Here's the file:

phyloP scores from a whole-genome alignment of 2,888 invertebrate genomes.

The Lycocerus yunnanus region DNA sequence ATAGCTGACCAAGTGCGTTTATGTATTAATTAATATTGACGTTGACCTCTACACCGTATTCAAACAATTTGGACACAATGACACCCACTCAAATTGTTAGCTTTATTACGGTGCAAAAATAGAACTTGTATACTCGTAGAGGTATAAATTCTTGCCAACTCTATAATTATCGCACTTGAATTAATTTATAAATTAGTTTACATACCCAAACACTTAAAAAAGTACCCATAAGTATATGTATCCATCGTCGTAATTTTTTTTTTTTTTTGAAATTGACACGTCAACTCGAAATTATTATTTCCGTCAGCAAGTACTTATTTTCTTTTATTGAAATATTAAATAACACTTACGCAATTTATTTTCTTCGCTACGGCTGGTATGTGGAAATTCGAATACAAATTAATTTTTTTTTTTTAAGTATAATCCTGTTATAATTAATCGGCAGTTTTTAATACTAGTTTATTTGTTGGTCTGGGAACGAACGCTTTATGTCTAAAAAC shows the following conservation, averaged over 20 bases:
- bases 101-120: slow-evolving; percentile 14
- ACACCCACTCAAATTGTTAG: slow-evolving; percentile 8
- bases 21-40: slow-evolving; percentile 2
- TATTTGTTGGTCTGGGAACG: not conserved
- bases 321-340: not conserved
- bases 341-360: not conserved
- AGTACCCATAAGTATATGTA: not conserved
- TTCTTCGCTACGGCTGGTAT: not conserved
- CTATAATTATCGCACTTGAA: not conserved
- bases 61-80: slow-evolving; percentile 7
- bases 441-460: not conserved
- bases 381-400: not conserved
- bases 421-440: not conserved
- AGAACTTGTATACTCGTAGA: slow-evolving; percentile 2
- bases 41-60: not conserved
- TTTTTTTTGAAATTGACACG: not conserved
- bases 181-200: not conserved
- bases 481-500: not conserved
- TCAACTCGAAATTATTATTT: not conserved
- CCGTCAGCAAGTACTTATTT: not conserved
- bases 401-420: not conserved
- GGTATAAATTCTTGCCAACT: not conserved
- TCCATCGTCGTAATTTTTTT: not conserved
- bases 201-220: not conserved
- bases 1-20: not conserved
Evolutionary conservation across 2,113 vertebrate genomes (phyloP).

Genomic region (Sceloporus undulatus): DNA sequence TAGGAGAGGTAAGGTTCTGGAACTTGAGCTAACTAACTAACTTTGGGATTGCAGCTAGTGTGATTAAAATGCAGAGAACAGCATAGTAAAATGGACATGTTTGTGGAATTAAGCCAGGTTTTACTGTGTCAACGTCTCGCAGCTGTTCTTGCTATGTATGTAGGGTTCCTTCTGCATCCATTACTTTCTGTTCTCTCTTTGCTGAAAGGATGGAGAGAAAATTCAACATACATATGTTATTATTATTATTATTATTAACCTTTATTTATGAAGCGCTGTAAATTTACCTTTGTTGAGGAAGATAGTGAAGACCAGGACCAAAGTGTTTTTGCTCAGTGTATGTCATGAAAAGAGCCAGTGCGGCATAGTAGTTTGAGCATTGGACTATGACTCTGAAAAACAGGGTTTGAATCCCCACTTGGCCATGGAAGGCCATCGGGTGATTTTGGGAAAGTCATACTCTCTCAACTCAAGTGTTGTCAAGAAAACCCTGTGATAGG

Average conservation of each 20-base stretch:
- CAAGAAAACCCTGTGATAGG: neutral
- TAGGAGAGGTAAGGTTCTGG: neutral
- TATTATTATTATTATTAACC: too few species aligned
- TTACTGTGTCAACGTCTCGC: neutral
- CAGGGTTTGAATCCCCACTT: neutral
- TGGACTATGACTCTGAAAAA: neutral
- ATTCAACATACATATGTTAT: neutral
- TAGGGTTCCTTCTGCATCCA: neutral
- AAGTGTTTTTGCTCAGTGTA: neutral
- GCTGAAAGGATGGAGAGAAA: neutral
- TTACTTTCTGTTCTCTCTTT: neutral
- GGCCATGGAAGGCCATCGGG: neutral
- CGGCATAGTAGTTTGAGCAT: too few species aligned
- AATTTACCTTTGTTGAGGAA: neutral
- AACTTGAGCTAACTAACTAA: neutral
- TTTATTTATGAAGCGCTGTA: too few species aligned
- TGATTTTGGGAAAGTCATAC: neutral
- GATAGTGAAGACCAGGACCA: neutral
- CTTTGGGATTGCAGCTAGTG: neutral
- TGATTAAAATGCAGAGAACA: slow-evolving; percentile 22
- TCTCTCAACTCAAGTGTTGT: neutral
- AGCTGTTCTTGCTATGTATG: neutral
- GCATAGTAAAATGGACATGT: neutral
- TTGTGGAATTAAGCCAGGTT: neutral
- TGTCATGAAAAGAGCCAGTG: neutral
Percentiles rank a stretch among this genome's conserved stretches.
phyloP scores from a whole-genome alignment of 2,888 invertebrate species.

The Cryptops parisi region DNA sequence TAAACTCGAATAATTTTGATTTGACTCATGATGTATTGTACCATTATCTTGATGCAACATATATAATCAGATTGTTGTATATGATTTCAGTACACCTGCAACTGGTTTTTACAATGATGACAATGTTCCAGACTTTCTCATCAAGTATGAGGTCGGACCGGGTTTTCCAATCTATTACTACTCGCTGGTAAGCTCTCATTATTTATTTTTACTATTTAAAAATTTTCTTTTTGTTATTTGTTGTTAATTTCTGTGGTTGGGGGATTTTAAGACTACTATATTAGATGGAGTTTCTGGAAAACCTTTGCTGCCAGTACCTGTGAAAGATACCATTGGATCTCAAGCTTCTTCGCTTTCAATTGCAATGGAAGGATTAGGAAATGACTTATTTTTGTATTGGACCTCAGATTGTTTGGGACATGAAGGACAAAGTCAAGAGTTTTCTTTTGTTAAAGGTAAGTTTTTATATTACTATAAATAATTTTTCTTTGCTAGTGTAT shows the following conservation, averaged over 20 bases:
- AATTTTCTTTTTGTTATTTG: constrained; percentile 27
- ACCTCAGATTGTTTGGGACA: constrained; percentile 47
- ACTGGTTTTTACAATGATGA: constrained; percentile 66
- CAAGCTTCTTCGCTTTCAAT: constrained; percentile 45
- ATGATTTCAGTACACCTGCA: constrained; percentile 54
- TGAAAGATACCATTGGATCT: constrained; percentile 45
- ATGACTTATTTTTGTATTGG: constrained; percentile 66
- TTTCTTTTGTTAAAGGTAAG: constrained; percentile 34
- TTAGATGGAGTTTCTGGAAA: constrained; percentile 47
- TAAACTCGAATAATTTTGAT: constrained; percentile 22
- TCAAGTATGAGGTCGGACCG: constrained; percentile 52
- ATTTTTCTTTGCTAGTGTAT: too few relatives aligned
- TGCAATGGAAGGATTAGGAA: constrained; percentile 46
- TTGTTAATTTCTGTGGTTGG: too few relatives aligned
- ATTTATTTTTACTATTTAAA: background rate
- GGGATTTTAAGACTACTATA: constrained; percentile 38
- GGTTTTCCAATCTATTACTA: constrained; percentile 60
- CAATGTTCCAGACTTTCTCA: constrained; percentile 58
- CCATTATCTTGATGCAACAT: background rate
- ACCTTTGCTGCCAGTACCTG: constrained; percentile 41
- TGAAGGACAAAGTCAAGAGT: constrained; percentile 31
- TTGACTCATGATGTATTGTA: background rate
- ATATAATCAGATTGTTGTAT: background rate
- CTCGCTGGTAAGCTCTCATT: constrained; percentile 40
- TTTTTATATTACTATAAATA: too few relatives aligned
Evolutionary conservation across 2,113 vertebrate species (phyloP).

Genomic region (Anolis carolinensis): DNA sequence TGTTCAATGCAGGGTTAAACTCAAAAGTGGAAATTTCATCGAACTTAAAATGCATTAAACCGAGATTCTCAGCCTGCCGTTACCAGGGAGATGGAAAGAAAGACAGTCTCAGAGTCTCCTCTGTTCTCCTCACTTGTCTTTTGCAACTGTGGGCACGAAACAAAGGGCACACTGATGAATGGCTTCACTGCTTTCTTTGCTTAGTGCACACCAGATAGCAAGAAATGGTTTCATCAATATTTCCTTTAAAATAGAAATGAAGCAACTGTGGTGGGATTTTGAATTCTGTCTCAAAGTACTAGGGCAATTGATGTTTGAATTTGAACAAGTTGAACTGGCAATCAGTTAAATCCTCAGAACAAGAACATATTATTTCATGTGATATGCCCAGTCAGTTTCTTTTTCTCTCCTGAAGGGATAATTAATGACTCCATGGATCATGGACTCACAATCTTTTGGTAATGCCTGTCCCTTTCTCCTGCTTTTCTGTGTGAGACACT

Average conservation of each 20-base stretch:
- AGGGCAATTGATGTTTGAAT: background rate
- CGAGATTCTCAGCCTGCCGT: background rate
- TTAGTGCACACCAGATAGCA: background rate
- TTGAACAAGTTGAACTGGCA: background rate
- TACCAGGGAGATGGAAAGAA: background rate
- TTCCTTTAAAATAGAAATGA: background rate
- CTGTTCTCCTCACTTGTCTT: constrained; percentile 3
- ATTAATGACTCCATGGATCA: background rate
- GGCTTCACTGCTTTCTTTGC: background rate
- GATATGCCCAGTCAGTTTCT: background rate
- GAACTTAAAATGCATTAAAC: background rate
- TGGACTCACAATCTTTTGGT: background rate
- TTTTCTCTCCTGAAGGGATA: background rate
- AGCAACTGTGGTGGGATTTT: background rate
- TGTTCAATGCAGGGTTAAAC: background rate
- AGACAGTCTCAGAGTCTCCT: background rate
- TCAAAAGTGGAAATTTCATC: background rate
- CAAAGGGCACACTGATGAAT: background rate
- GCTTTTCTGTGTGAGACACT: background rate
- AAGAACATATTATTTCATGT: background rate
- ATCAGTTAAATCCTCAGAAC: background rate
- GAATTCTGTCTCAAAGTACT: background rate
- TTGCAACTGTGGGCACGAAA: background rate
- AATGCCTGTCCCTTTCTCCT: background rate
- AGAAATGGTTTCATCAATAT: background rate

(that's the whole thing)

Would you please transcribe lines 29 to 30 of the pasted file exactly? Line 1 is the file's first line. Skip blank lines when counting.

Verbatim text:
Genomic region (Sceloporus undulatus): DNA sequence TAGGAGAGGTAAGGTTCTGGAACTTGAGCTAACTAACTAACTTTGGGATTGCAGCTAGTGTGATTAAAATGCAGAGAACAGCATAGTAAAATGGACATGTTTGTGGAATTAAGCCAGGTTTTACTGTGTCAACGTCTCGCAGCTGTTCTTGCTATGTATGTAGGGTTCCTTCTGCATCCATTACTTTCTGTTCTCTCTTTGCTGAAAGGATGGAGAGAAAATTCAACATACATATGTTATTATTATTATTATTATTAACCTTTATTTATGAAGCGCTGTAAATTTACCTTTGTTGAGGAAGATAGTGAAGACCAGGACCAAAGTGTTTTTGCTCAGTGTATGTCATGAAAAGAGCCAGTGCGGCATAGTAGTTTGAGCATTGGACTATGACTCTGAAAAACAGGGTTTGAATCCCCACTTGGCCATGGAAGGCCATCGGGTGATTTTGGGAAAGTCATACTCTCTCAACTCAAGTGTTGTCAAGAAAACCCTGTGATAGG

Average conservation of each 20-base stretch: